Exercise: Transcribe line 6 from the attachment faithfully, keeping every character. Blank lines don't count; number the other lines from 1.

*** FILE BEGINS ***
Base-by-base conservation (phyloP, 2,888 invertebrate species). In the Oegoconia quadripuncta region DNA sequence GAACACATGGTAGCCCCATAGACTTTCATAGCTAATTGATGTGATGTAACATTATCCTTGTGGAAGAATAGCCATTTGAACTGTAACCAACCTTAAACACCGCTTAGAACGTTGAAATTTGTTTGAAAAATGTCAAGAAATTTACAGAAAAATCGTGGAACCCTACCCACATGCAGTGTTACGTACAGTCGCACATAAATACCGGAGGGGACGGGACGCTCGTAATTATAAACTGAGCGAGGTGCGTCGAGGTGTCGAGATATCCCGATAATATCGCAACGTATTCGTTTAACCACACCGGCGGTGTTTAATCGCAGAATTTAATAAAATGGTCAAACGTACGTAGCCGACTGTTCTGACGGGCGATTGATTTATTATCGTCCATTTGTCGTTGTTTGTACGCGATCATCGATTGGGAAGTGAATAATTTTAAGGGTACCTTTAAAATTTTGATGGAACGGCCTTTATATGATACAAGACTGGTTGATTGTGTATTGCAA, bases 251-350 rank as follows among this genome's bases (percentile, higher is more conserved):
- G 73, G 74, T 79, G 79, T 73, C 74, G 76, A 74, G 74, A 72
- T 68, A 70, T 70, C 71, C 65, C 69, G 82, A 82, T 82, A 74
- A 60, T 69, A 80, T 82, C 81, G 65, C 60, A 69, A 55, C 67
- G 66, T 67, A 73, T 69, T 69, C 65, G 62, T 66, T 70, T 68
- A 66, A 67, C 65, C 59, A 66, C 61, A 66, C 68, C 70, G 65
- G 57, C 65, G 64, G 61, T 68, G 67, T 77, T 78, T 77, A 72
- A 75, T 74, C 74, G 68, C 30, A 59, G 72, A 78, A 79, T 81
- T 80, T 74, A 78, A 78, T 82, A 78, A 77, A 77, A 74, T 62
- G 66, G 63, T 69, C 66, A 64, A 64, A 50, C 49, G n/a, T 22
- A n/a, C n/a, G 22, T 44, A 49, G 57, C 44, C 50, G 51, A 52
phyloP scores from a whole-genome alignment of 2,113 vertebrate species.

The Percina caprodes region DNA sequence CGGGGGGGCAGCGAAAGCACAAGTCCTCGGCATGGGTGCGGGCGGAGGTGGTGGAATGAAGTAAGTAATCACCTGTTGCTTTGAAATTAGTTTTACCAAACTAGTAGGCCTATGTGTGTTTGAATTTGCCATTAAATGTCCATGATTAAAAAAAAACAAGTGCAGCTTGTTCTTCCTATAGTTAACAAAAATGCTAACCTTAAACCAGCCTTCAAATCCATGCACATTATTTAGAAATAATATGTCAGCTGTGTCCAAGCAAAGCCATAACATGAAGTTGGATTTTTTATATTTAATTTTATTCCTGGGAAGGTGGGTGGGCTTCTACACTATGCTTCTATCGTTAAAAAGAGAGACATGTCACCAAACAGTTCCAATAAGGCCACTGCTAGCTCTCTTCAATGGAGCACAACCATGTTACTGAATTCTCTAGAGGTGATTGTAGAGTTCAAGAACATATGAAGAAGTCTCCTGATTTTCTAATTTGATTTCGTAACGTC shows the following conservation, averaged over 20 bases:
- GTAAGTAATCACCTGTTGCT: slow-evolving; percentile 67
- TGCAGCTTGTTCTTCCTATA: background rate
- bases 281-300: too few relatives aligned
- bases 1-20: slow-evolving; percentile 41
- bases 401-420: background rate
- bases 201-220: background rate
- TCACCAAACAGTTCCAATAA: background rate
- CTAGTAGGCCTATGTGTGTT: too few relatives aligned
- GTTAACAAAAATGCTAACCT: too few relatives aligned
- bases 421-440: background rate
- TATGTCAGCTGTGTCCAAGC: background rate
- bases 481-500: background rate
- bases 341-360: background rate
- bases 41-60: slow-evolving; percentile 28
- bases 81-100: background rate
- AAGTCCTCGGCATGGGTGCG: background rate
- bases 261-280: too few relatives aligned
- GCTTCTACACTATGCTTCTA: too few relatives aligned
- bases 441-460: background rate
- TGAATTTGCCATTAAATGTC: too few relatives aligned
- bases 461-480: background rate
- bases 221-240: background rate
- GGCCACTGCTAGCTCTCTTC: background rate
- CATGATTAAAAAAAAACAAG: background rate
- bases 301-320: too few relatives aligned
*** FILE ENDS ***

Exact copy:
- A 66, A 67, C 65, C 59, A 66, C 61, A 66, C 68, C 70, G 65